- Editor note: Steroids were in full bloom when Platz was competing. They were as prevalent in pro bodybuilding and important to bodybuilding then as they are today. Tren, Insulin, and GH existed but hadn’t become popular among bodybuilders. For example, Trenbolone acetate was first synthesized in 1963, for cattle, but hadn’t become popular with bodybuilders until the early 1980s.
- Platz says he took 20 milligrams of Winstrol pills a day and one 100 mg shot of Deca a week. Says that was his life’s drug cycle and that was all he ever did. Never took testosterone or designer drugs.
- Platz says he transitioned to taking steroids after 10 years of heavy lifting as natural. He says he squatted with 585 as a natural. He started lifting at age nine.
- Platz was more into anabolics than androgenics.
- Platz was into heavy high rep squats mixed in with heavier weights for lower reps, and more concerned with what stimulated muscle growth than bragging rights concerning the poundage.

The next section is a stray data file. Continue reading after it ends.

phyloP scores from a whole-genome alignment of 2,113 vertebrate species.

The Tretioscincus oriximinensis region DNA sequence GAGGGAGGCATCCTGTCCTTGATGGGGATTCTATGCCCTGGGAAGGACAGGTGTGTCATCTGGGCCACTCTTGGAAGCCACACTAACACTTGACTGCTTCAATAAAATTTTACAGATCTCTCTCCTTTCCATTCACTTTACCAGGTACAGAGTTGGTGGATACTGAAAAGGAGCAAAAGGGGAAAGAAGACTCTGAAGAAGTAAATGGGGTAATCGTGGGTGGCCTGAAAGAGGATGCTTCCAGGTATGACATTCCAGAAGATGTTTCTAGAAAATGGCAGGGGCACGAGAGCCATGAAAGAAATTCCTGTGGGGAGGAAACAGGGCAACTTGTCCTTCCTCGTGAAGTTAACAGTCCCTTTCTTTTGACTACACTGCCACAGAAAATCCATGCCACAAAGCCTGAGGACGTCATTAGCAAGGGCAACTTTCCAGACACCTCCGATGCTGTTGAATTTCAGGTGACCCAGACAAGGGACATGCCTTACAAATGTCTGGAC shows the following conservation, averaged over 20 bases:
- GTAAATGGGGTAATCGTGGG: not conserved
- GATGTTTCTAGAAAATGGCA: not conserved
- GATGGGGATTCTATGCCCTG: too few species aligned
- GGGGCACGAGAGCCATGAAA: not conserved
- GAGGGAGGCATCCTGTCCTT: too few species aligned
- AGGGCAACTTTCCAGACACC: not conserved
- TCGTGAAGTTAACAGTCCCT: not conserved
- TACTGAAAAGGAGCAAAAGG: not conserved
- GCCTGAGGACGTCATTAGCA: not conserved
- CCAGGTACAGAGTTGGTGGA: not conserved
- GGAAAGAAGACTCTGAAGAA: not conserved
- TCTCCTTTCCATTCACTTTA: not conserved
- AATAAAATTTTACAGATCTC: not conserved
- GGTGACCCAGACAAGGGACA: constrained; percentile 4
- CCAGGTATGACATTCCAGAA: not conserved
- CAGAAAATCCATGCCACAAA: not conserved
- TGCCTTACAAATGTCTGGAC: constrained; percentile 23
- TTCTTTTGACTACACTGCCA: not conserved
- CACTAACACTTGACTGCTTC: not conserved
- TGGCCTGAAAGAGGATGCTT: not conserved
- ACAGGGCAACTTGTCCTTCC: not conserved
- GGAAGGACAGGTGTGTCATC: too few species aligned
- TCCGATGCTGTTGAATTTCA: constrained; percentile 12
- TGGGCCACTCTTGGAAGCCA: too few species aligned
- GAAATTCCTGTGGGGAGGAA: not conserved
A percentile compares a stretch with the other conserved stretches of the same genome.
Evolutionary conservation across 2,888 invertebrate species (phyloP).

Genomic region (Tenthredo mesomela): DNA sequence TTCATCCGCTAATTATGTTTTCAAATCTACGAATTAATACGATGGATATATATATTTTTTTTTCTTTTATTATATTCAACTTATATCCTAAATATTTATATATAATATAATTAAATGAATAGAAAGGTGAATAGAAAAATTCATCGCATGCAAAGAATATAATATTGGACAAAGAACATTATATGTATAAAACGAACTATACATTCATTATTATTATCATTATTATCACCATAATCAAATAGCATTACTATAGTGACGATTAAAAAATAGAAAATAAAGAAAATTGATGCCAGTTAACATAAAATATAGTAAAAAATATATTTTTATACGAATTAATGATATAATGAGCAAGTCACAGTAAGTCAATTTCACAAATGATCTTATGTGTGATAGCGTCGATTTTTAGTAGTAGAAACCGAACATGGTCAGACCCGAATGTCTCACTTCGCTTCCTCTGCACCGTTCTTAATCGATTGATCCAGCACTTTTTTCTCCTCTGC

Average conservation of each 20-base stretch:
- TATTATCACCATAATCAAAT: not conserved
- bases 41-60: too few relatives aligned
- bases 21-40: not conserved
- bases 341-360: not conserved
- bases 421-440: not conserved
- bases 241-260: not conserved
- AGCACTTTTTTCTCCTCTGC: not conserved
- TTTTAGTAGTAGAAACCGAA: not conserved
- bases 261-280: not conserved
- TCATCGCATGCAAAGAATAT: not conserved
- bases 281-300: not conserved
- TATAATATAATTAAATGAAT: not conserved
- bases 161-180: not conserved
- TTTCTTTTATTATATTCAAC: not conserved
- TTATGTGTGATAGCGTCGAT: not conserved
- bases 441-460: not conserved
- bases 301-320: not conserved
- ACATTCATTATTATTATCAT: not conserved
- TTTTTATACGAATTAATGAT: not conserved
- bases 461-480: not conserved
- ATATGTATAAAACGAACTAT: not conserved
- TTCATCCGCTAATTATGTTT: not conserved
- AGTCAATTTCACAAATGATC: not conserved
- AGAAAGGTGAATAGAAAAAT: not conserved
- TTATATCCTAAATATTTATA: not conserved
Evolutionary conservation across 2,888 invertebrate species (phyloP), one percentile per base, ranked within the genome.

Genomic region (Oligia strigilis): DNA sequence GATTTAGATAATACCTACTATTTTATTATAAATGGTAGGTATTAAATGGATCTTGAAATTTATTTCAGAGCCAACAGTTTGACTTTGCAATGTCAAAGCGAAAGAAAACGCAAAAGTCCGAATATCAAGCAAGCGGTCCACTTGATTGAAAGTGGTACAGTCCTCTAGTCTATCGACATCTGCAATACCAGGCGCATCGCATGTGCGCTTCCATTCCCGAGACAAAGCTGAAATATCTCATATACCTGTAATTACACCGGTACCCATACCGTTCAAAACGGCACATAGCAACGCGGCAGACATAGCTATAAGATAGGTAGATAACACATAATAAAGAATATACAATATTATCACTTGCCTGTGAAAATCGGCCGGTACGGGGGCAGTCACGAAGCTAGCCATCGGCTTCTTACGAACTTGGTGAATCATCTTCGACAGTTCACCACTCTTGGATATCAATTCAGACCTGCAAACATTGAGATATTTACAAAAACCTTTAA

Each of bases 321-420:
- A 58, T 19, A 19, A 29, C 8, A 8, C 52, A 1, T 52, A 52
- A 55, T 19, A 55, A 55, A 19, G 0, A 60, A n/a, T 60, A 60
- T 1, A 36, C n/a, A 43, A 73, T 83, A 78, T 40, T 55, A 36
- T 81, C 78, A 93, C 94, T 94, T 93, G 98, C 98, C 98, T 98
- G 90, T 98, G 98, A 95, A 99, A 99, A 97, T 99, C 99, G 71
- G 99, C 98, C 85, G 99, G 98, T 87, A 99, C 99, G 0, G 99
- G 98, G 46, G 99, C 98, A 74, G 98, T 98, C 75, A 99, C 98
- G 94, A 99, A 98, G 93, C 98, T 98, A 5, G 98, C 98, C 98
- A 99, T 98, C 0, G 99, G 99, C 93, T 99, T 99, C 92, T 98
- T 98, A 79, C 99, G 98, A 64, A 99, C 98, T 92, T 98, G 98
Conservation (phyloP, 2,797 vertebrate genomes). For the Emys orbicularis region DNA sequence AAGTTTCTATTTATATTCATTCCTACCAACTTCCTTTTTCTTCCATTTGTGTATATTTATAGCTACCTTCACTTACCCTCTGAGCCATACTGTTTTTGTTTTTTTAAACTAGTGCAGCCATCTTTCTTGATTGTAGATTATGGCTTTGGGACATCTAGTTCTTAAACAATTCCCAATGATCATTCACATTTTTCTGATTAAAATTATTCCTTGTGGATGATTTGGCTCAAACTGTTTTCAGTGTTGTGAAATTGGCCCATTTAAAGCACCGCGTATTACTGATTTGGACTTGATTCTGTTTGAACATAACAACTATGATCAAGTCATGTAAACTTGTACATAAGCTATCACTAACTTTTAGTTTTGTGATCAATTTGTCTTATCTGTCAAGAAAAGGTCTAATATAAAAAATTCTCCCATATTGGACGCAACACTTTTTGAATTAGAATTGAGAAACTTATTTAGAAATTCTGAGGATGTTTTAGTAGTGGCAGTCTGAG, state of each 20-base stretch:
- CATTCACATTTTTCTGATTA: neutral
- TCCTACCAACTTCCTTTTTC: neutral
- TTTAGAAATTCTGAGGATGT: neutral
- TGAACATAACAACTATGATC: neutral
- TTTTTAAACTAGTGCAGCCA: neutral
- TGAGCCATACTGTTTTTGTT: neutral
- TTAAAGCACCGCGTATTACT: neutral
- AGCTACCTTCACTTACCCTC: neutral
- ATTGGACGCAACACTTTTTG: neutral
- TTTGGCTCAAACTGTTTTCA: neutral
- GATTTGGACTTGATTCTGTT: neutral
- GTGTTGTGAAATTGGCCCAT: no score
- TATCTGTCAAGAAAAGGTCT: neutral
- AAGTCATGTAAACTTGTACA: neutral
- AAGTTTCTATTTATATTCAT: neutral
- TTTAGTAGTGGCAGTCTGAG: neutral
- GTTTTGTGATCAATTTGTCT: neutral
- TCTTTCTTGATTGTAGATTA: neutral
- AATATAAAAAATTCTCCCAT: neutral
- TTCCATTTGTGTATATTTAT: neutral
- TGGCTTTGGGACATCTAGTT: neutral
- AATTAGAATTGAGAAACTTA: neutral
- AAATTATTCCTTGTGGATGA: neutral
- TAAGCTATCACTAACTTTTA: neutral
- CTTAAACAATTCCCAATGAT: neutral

- Platz talks about Arnold teaching him what to do when he went out on stage, just stand there, don’t do anything, then crack a smile, and then ‘take the audience with you’. He compares that to how current bodybuilders ask for applause. He’s referring to making clapping gestures to the audience to prompt them to clap or cupping your hand to your ear like you’re aware the audience isn’t clapping enough and you’re pleading for more. He says it’s embarrassing, as in he’s embarrassed for them or he’s embarrassed that people in his field do something so pathetic.
The notes above are strictly from the above video. Platz’s attitude was “win the Mr. Olympia or die trying”, so whatever he did in preparation for his contests likely involved little moderation for moderation’s sake, he may have limited his drug use to exclude dosages that might cause certain side effects or shorten his career. But he was out to win, not moderate. Note the quote on the Musclemag cover. Platz was known as very hardcore during his competitive years, way more so than bodybuilders like Danny Padilla or Albert Beckles, for example,. Overlooking anything that would give him a competitive edge didn’t fit with the persona he presented to the public at the time, which couldn’t have been too far from his actual personality.